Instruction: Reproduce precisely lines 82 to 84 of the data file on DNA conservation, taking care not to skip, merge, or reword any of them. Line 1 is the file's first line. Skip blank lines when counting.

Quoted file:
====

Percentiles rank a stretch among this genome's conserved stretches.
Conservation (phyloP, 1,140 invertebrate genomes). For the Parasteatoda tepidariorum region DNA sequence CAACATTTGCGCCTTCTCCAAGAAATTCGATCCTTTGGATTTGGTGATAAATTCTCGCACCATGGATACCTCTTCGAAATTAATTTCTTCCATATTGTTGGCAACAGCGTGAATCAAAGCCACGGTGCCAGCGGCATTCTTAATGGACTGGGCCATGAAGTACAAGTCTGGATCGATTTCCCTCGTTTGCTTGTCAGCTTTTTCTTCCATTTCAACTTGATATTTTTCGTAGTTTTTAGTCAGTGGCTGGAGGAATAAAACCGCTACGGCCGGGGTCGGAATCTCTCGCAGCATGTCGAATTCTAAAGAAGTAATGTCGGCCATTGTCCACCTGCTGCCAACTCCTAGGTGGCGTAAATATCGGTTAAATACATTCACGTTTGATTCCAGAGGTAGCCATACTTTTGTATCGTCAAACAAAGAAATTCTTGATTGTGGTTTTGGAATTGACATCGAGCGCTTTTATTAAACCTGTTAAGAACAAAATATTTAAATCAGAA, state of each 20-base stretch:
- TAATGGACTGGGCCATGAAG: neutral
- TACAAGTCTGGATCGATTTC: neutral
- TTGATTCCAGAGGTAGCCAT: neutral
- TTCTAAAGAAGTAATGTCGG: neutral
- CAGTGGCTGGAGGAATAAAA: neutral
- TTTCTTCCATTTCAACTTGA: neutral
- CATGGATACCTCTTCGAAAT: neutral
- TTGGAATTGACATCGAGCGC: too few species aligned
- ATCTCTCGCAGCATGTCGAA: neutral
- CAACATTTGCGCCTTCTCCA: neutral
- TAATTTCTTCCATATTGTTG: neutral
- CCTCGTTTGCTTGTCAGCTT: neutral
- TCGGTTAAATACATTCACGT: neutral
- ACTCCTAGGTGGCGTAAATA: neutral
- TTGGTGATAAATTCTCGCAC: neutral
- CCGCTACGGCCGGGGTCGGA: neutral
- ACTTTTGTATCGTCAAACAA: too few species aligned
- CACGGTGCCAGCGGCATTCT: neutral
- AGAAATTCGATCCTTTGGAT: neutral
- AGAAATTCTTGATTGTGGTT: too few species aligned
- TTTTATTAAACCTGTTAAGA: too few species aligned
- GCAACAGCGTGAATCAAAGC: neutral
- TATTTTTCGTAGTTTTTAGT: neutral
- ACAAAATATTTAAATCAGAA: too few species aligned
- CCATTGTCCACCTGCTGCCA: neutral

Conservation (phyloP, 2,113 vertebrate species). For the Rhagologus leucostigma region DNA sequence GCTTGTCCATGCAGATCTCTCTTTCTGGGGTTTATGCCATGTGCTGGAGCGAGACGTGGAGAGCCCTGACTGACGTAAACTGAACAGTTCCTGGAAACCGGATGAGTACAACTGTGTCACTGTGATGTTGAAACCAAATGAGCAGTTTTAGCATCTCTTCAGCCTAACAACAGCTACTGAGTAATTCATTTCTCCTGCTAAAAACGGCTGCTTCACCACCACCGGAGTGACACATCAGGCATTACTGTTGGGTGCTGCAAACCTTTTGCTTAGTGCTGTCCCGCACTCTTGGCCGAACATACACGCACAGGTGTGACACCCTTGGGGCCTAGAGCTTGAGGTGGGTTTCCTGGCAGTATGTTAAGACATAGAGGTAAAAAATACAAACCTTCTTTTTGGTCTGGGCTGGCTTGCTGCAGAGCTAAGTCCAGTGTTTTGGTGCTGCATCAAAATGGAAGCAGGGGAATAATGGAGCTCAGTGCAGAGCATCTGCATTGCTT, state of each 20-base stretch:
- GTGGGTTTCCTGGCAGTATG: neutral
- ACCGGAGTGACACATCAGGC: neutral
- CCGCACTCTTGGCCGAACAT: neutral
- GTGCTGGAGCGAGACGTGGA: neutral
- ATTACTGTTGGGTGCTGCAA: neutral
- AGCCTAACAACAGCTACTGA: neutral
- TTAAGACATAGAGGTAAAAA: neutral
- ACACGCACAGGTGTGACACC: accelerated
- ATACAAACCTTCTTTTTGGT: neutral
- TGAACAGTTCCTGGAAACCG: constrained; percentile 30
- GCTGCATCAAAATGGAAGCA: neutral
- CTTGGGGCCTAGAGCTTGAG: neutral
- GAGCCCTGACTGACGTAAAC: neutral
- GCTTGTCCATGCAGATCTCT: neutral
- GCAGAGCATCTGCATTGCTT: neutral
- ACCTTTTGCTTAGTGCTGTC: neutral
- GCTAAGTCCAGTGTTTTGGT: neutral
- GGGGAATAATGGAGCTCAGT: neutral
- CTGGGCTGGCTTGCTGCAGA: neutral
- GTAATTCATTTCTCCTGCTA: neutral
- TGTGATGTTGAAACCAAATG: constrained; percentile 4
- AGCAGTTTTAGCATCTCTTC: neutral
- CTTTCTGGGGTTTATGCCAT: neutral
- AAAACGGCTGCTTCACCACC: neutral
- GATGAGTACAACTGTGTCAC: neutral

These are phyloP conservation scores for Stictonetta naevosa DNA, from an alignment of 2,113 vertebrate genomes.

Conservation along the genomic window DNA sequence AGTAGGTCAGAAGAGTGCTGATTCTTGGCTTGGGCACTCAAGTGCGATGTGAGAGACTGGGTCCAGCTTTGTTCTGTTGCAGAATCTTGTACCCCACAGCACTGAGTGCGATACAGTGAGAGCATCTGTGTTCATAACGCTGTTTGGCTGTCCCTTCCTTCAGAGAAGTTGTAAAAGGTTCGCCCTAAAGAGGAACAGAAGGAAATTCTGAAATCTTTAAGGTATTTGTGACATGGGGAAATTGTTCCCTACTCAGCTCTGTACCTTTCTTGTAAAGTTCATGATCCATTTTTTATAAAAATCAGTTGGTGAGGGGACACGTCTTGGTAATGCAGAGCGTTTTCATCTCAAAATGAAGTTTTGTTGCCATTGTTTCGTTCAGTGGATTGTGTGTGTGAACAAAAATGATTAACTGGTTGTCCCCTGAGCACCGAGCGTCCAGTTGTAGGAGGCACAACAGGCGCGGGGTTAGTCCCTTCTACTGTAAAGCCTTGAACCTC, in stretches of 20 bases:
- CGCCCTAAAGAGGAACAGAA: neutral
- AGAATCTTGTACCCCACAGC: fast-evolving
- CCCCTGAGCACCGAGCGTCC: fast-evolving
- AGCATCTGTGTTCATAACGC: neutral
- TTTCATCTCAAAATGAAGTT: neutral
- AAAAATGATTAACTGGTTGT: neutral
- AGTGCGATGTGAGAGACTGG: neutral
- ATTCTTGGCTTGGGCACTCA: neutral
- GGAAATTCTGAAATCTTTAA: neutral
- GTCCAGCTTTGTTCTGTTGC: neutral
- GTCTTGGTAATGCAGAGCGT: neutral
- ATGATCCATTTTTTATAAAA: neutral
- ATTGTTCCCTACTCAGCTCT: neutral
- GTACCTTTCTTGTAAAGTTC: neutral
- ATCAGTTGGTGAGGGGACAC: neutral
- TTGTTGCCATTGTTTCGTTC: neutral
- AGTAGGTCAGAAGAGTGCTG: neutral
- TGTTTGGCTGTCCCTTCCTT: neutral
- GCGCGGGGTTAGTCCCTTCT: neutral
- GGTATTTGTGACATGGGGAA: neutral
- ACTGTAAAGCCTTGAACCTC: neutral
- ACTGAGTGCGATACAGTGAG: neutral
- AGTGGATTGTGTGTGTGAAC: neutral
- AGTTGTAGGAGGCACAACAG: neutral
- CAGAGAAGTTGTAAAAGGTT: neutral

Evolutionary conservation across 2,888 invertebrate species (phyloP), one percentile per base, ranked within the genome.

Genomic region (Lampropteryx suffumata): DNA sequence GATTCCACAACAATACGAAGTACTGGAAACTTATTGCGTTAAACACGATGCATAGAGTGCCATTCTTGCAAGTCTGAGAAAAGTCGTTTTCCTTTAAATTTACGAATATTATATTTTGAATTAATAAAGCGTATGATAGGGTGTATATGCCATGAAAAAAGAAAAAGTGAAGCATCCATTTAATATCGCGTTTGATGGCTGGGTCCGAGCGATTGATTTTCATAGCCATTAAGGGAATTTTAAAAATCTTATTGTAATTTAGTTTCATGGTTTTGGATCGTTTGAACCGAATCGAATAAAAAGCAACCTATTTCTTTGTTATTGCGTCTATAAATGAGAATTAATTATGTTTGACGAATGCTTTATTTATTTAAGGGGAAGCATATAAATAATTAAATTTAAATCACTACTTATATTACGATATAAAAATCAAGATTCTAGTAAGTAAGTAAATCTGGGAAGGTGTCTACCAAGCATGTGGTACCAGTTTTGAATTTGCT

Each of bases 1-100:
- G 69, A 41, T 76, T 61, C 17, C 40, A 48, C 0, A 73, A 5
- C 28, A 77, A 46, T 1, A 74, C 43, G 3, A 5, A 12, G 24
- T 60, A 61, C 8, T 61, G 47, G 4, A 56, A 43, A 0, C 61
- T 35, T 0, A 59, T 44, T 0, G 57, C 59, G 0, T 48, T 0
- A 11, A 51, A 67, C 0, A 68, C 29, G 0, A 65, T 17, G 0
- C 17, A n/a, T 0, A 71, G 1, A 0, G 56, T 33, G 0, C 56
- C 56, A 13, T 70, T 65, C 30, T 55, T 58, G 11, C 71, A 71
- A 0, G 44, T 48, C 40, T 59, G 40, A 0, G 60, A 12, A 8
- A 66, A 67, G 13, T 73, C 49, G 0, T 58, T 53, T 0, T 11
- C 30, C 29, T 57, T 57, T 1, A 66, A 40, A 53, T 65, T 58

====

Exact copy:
Genomic region (Lampropteryx suffumata): DNA sequence GATTCCACAACAATACGAAGTACTGGAAACTTATTGCGTTAAACACGATGCATAGAGTGCCATTCTTGCAAGTCTGAGAAAAGTCGTTTTCCTTTAAATTTACGAATATTATATTTTGAATTAATAAAGCGTATGATAGGGTGTATATGCCATGAAAAAAGAAAAAGTGAAGCATCCATTTAATATCGCGTTTGATGGCTGGGTCCGAGCGATTGATTTTCATAGCCATTAAGGGAATTTTAAAAATCTTATTGTAATTTAGTTTCATGGTTTTGGATCGTTTGAACCGAATCGAATAAAAAGCAACCTATTTCTTTGTTATTGCGTCTATAAATGAGAATTAATTATGTTTGACGAATGCTTTATTTATTTAAGGGGAAGCATATAAATAATTAAATTTAAATCACTACTTATATTACGATATAAAAATCAAGATTCTAGTAAGTAAGTAAATCTGGGAAGGTGTCTACCAAGCATGTGGTACCAGTTTTGAATTTGCT

Each of bases 1-100:
- G 69, A 41, T 76, T 61, C 17, C 40, A 48, C 0, A 73, A 5